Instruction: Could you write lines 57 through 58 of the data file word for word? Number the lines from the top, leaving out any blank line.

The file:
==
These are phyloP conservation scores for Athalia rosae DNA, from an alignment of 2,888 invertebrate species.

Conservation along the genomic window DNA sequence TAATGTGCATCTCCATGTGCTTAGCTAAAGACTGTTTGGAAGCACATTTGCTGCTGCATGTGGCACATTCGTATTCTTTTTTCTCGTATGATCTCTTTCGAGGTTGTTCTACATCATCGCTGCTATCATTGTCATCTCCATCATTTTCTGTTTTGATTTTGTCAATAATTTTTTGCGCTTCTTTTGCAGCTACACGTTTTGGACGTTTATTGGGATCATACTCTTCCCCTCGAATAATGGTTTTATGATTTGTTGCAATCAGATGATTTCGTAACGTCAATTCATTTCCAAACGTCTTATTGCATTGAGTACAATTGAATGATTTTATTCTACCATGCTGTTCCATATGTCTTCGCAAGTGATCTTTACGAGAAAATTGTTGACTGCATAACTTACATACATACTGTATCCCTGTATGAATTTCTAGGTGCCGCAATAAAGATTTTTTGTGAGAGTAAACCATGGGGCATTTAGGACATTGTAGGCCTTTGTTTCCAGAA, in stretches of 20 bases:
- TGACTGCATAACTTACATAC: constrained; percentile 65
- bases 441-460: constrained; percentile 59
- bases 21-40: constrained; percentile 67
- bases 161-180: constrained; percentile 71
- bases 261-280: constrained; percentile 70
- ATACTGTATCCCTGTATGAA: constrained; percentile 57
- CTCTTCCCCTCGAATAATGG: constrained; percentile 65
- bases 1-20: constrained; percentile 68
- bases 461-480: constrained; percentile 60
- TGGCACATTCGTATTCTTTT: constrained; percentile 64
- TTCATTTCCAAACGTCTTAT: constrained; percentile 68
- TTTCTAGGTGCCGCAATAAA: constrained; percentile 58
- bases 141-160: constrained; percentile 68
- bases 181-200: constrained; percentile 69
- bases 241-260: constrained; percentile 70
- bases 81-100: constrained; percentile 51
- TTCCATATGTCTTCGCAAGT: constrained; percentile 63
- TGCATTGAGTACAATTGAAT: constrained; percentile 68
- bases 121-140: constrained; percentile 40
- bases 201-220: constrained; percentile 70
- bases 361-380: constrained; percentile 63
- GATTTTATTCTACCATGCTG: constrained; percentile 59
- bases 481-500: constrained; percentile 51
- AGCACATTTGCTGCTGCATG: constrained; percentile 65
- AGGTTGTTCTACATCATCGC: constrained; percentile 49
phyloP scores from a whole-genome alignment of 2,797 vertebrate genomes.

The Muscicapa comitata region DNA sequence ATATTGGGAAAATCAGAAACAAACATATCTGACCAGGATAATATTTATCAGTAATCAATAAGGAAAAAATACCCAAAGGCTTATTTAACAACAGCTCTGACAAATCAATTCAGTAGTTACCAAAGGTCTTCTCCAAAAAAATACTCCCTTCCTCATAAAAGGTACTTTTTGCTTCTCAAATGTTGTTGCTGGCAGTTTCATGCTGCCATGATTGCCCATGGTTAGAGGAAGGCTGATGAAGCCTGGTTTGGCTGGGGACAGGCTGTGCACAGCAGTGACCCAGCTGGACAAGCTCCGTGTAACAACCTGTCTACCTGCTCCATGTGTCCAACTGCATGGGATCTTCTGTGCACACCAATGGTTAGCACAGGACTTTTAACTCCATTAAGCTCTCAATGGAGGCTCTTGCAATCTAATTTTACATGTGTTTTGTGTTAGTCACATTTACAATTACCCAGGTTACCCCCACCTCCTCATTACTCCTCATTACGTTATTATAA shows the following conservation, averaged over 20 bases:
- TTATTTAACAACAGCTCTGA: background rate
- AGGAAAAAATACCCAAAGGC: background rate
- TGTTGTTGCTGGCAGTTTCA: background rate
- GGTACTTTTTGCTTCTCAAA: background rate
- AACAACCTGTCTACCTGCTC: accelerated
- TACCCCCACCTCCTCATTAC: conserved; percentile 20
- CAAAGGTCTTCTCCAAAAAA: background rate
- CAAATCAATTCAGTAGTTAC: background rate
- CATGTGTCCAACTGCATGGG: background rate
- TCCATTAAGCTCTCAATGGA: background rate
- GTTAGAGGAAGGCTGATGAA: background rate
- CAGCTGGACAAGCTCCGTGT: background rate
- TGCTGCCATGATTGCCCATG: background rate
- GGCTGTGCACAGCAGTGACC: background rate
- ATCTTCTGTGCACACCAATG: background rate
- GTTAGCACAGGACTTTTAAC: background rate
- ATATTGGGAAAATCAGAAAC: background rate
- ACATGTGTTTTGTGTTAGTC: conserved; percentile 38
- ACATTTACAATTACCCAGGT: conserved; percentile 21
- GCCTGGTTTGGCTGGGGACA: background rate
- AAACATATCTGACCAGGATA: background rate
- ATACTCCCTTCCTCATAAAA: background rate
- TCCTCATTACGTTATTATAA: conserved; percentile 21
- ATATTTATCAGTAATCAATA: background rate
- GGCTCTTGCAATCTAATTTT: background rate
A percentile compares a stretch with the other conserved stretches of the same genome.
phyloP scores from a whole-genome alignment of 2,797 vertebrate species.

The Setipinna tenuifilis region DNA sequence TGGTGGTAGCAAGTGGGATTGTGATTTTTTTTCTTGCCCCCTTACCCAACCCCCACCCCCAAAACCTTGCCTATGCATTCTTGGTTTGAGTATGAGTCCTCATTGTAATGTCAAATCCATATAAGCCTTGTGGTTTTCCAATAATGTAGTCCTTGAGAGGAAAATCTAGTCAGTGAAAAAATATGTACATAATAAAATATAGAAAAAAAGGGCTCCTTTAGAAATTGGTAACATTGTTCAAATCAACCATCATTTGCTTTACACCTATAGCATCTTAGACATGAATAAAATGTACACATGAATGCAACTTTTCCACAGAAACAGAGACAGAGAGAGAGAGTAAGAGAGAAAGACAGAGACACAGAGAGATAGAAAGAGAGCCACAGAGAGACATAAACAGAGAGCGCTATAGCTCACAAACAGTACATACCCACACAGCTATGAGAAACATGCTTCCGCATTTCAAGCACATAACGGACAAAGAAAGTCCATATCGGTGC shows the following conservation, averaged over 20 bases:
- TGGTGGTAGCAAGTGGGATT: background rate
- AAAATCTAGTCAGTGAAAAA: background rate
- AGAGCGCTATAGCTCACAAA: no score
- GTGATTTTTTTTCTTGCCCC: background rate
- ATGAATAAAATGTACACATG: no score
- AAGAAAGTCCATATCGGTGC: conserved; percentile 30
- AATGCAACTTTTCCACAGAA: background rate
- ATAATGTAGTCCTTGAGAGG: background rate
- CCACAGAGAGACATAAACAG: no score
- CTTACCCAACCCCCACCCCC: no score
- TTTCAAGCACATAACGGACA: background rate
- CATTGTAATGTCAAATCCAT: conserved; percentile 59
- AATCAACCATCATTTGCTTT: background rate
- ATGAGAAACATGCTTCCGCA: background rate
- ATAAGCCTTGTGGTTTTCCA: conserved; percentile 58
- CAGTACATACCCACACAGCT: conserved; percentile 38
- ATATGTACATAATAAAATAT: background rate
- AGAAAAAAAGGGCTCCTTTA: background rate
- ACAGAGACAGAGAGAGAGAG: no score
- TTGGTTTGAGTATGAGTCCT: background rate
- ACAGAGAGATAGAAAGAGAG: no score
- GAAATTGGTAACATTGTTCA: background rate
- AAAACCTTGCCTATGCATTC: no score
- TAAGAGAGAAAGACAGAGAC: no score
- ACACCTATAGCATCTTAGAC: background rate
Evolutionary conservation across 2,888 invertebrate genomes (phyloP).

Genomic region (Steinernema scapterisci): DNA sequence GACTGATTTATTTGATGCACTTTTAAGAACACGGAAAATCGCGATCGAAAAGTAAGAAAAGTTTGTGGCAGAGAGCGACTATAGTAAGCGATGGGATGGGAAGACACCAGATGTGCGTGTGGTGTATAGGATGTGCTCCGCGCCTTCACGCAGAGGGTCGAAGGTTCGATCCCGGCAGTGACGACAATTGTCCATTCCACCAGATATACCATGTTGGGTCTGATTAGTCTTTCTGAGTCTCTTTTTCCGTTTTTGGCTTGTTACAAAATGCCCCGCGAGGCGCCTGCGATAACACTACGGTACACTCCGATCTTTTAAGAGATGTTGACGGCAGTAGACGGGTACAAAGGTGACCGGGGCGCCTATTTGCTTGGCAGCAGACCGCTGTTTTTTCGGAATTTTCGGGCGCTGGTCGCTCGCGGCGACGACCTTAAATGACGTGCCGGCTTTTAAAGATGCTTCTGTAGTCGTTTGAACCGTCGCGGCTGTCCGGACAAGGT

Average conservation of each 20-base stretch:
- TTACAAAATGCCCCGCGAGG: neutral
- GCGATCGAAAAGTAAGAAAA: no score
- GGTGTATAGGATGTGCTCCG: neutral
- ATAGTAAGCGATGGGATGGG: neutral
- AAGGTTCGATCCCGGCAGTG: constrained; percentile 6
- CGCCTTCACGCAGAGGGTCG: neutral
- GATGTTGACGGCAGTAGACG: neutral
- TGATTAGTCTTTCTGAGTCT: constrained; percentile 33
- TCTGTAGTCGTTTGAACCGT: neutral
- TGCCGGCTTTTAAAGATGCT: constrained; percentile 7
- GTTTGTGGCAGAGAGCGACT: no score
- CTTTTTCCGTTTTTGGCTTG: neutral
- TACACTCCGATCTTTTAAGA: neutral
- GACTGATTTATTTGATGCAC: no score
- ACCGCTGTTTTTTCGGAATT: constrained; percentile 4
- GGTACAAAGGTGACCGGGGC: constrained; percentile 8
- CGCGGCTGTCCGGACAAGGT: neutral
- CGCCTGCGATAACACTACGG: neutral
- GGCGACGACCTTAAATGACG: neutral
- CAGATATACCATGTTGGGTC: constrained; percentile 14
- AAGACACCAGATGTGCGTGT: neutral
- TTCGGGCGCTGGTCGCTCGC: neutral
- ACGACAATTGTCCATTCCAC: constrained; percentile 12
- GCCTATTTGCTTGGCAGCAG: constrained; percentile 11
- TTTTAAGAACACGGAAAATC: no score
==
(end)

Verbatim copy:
The Setipinna tenuifilis region DNA sequence TGGTGGTAGCAAGTGGGATTGTGATTTTTTTTCTTGCCCCCTTACCCAACCCCCACCCCCAAAACCTTGCCTATGCATTCTTGGTTTGAGTATGAGTCCTCATTGTAATGTCAAATCCATATAAGCCTTGTGGTTTTCCAATAATGTAGTCCTTGAGAGGAAAATCTAGTCAGTGAAAAAATATGTACATAATAAAATATAGAAAAAAAGGGCTCCTTTAGAAATTGGTAACATTGTTCAAATCAACCATCATTTGCTTTACACCTATAGCATCTTAGACATGAATAAAATGTACACATGAATGCAACTTTTCCACAGAAACAGAGACAGAGAGAGAGAGTAAGAGAGAAAGACAGAGACACAGAGAGATAGAAAGAGAGCCACAGAGAGACATAAACAGAGAGCGCTATAGCTCACAAACAGTACATACCCACACAGCTATGAGAAACATGCTTCCGCATTTCAAGCACATAACGGACAAAGAAAGTCCATATCGGTGC shows the following conservation, averaged over 20 bases:
- TGGTGGTAGCAAGTGGGATT: background rate